"To say that a judge need not charge on an indispensable requirement in the law because the defendant is assuredly guilty is to hang the accused first and indict him afterwards. It is the trial and the trial alone which decides whether a defendant is assuredly guilty. The presumption of innocence is not merely a papier-mâché figure for dramatic display in the courtroom; it is a reality without which trials become mere playacting with the verdict residing in the judge's pocket before the jury is sworn. Even, if in an hypothetical case, the evidence of guilt piles as high as Mt. Everest on Matterhorn, even if the District Attorney conscientiously believes the defendant to be as guilty as Cain, and no matter with what certainty the Judge views the culpability of the accused at the bar, the defendant is still entitled to all the safeguards of a fair trial as announced in the Constitution, and the law of the land. * * *"
147 A.2d at 314-315.
The teaching of United States v. Murdock, 290 U.S. 389, 54 S. Ct. 223, 78 L. Ed. 381 (1934), a tax evasion case, is also applicable. Murdock was convicted after the jury was instructed that the trial judge believed the accused to be guilty. Despite the fact that the trial judge had also advised the jury that it was free to disregard his expressed opinion, the Supreme Court held that the petitioner was denied a fair trial by the court's comment on the ultimate issue of guilt. The Court stated that while judges may analyze the evidence and comment upon its weight, such comments on the issue of guilt are allowed in only the "exceptional case." 290 U.S. at 394, 54 S. Ct. 223.
The "exceptional case" to which the Murdock court alluded is one in which all facts necessary to conviction are undisputed. McBride v. United States, 314 F.2d 75 (10th Cir. 1963). See also Davis v. United States, 227 F.2d 568 (10th Cir. 1955); Sadler v. United States, 303 F.2d 664 (10th Cir. 1962). The Supreme Court made it clear that Murdock did not represent such an "exceptional case" even though it was undisputed that the accused had committed the acts constituting the offense. Because the particular statute prohibited willful acts only, the Supreme Court reasoned that the Government still had the burden of proving that the acts were committed intentionally, with a bad purpose, and without a justifiable excuse. 290 U.S. at 394, 54 S. Ct. 223.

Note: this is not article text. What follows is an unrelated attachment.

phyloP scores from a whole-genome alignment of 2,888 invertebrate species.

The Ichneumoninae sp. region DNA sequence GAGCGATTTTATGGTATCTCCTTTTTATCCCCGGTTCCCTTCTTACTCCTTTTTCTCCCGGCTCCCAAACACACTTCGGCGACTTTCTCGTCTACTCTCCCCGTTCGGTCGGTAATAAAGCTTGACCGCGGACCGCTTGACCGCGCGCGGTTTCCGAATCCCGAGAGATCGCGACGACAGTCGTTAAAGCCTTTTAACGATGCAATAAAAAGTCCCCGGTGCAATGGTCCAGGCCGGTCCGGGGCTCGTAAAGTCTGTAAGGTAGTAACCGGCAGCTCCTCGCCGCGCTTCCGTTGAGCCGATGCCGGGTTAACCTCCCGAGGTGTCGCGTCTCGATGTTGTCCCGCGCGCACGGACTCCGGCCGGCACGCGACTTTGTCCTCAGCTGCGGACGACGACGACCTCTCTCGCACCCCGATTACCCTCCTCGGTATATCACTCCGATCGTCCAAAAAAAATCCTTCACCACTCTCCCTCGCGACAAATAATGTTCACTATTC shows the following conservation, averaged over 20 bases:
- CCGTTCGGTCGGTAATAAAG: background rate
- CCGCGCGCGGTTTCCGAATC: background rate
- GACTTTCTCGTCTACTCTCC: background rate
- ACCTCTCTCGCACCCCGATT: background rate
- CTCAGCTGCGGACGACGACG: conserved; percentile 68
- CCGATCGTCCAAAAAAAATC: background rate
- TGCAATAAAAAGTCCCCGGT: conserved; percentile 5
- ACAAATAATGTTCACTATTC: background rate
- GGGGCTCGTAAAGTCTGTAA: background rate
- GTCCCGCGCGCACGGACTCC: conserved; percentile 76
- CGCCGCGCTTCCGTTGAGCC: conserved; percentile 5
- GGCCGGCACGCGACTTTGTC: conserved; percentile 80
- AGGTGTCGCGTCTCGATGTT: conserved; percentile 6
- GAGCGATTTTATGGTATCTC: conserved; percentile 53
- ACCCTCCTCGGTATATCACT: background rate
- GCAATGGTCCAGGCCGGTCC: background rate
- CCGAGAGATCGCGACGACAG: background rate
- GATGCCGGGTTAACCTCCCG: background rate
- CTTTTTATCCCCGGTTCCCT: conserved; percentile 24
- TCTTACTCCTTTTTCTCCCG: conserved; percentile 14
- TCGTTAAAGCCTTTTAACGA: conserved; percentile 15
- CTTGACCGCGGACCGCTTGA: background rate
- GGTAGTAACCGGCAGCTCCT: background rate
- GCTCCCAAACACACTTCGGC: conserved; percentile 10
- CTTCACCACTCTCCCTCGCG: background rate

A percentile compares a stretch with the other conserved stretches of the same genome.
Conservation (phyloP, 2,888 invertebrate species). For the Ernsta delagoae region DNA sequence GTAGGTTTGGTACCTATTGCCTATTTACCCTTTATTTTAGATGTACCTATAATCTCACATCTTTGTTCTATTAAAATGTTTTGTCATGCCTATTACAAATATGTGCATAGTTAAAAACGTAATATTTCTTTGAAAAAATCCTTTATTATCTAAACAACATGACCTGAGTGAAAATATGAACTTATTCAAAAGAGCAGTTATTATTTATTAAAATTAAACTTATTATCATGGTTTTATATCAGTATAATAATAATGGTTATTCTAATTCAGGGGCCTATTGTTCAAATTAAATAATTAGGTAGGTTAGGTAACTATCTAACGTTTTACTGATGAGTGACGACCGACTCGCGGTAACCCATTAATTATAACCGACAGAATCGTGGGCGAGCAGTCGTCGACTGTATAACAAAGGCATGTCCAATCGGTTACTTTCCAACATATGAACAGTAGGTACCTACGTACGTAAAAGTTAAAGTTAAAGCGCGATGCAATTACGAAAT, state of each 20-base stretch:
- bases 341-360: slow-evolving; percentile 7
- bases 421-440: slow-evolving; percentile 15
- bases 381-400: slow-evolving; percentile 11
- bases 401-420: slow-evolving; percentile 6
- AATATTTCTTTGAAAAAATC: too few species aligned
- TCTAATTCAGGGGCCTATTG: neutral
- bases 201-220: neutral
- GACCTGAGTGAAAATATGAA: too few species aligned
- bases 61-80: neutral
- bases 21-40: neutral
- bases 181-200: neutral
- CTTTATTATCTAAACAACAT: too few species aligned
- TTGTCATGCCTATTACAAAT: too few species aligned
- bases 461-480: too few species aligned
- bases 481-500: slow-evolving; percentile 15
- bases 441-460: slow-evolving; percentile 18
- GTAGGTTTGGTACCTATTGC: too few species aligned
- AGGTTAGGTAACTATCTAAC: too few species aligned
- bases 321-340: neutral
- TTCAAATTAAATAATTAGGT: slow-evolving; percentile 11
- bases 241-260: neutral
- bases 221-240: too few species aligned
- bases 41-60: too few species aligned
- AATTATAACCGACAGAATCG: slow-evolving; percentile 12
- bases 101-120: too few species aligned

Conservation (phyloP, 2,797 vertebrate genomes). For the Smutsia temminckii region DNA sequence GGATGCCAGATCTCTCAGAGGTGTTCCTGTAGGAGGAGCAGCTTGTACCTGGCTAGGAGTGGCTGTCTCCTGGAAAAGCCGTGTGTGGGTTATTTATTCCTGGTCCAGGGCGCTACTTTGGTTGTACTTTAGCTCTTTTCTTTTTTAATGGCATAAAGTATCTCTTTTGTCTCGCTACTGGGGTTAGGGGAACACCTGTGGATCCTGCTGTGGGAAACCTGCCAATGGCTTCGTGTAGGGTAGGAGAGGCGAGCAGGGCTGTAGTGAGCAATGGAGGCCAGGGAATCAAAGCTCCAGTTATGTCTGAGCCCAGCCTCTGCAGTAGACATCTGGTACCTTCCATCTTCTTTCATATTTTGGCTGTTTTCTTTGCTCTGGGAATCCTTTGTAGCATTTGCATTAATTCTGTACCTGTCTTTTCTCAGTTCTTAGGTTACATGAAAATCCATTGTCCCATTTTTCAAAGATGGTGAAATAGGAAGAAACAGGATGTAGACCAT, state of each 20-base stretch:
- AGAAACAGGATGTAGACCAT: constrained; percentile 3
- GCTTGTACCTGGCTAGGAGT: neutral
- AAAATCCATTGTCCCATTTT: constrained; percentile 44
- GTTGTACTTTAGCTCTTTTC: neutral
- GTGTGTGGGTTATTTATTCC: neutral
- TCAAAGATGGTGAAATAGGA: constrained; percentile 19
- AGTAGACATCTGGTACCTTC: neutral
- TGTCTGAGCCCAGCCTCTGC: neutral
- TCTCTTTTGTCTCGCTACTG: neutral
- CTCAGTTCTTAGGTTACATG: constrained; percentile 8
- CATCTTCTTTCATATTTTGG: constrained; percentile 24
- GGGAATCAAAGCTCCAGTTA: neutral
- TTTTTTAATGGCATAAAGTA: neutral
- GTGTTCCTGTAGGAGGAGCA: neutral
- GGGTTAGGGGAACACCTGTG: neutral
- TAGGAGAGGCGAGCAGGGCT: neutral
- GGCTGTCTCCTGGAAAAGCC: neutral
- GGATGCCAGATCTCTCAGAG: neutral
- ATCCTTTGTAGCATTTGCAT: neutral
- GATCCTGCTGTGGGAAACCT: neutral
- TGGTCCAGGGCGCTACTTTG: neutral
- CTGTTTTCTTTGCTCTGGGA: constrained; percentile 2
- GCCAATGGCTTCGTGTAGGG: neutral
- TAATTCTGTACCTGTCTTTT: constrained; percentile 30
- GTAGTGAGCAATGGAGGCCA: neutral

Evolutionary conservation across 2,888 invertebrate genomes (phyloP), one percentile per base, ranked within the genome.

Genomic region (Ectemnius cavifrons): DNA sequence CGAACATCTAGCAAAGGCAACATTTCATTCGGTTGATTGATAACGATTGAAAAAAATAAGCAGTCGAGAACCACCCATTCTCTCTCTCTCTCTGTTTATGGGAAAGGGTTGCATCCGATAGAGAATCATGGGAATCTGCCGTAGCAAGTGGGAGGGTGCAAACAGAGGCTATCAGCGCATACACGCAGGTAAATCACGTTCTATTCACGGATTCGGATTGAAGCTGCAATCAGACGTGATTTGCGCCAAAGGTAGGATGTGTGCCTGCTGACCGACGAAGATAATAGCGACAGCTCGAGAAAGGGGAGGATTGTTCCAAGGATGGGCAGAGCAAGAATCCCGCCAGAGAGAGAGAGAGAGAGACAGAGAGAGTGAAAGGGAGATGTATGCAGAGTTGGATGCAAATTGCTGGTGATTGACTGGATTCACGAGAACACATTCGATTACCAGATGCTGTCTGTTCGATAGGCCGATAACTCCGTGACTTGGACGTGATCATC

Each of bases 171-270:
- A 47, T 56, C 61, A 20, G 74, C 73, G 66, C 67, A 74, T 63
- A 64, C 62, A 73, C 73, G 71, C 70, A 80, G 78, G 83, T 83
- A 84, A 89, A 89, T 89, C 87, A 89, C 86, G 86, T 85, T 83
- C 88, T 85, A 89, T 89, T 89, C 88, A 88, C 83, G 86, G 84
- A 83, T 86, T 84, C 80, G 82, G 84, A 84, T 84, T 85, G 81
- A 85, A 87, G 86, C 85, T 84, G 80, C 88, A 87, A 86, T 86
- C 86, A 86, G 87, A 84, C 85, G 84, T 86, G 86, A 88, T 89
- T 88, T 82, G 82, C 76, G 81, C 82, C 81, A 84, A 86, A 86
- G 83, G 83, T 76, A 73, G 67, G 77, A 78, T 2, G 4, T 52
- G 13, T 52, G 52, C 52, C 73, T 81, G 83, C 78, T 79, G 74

Oregon had no less a burden in Braley's case. At the trial there was, as we have said, no dispute over who committed the homicide. Braley's defense was that he was highly intoxicated or legally insane at the time of the slaying. Willfulness was no less in issue than it was in Murdock. That the Oregon Supreme Court recognized this is implicit from its action in reducing Braley's conviction of first degree murder to murder in the second degree.
When a state conducts a jury trial in a criminal case, the trial must measure up to reasonable standards of regularity. The appellee does not deny that the failure to supply the acquittal form constituted a departure from the regular procedure in Oregon trials. If the departure was of such significance that it denied to appellant a substantial right which Oregon granted to others in his position, it cannot be countenanced. " [A state] may not discriminate arbitrarily between persons * * *." Mr. Justice Douglas, dissenting in Whitney v. Florida, 389 U.S. 138, 139, 88 S. Ct. 314, 19 L. Ed. 2d 343 (1967). (Explanation added.)
The order dismissing the appellant's petition is vacated. Upon remand, the District Court will hold the petition in abeyance in order to afford Oregon the opportunity to retry Braley within a reasonable time.